Ace Sanders (WR, South Carolina, Jr.) and Bruce Ellington (WR, South Carolina, So.). South Carolina's receiving corps is one of the most unique in the country, and it has bailed the Gamecocks out of quite a few jams this season. South Carolina is a run-heavy team that can't actually run the ball very well; the Gamecocks were bruising and semi-efficient before Marcus Lattimore's second season-ending injury in two years, but without him they have fallen to 72nd in Rushing S&P+. Senior Kenny Miles and freshman Mike Davis have combined to average 4.2 yards per carry for the season, and in their last four games versus FBS defenses (Florida, Tennessee, Arkansas, Clemson), they averaged just 3.3.

Michigan's run defense is stout, so the Gamecocks will probably have to take to the air (often on passing downs) to move the ball. That means a lot of targets for the quick-as-hell Ace Sanders (5'8, 175; 439 yards, 6.9 per target, 56 percent catch rate), and Bruce Sanders (5'9, 197; 564 yards, 10.3 per target, 69 percent catch rate), one of the fastest bowling balls in the country. Carolina's passing game basically consists of dumping to a huge tight end (Justice Cunningham) and two short receivers, but it has bailed the Gamecocks out of quite a few jams this season, and against a passive Michigan pass defense, it could again.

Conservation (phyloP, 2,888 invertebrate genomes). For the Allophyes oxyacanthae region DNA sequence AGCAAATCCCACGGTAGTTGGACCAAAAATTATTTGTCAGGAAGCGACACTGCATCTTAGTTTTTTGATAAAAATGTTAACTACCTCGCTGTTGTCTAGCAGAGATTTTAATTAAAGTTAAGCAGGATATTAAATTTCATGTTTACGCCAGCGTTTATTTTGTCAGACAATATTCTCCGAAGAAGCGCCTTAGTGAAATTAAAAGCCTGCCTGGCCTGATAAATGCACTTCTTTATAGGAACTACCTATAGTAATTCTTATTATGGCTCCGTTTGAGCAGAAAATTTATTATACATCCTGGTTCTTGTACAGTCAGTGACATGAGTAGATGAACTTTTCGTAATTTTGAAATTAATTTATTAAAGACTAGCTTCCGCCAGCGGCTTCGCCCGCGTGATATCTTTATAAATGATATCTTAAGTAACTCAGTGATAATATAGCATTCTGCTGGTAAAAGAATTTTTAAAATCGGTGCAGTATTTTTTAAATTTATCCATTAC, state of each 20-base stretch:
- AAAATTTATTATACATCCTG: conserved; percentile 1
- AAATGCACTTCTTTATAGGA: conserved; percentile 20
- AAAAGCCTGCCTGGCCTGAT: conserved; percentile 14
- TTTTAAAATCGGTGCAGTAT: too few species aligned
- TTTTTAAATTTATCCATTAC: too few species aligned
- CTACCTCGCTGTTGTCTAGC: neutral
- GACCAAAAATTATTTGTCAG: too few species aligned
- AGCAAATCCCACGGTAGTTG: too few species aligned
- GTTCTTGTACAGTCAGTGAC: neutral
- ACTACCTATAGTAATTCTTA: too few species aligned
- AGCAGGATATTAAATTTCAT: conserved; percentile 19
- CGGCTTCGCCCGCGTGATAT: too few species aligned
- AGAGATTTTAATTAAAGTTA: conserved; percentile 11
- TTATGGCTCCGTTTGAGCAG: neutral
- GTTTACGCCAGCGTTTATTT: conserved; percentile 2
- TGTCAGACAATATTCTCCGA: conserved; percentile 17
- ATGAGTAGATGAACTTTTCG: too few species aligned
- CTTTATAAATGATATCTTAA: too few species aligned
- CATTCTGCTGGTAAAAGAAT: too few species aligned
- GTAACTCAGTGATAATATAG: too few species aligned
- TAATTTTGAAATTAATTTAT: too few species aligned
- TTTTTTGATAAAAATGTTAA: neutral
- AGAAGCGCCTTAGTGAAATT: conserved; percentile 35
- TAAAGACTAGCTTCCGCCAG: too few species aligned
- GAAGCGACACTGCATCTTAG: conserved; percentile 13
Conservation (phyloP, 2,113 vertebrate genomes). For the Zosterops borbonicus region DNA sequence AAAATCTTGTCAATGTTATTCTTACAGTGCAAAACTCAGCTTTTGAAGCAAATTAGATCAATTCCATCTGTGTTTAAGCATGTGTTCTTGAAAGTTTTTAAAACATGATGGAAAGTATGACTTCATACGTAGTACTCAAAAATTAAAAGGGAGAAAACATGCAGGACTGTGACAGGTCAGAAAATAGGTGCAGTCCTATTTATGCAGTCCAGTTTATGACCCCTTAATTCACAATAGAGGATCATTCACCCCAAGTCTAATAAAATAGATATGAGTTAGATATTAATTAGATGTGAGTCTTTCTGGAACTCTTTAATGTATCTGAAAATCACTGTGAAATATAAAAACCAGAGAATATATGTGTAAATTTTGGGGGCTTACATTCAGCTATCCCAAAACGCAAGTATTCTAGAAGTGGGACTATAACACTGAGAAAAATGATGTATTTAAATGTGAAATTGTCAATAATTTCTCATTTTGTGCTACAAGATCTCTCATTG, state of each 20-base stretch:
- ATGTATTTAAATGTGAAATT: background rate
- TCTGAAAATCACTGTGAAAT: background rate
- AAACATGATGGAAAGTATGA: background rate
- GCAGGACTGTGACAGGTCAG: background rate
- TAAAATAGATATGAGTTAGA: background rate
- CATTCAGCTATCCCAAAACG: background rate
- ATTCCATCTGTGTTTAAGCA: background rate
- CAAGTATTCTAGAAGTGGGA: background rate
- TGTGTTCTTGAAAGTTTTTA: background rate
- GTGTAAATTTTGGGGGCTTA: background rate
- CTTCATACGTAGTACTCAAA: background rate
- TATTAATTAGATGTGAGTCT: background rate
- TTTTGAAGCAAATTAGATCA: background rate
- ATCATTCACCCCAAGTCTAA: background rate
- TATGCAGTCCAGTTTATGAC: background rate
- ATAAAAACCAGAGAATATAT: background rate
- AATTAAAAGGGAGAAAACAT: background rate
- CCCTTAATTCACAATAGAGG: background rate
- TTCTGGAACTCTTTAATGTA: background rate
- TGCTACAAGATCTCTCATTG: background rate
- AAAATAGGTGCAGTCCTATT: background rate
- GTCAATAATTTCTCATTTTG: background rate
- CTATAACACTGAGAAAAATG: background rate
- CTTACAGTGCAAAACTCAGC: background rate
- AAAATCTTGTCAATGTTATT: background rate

4 Reasons To Watch

1. This may be the most telling SEC-Big Ten battle of the day. As we have previously discussed, the Big Ten has by far the best, and worst, bowl ties in the country. The conference basically owns New Year's Day and gets all the exposure it could possibly want in the postseason ... but it also has to take on a really, really difficult slate of opponents from other conferences. The conference is usually projected to do pretty poorly in bowl play, and in a year where two of its best teams (Ohio State and Penn State) are ineligible fror the postseason, it is expected to be even worse. Five Big Ten teams take the field on January 1, and they are all five underdogs by an average of 8.1 points.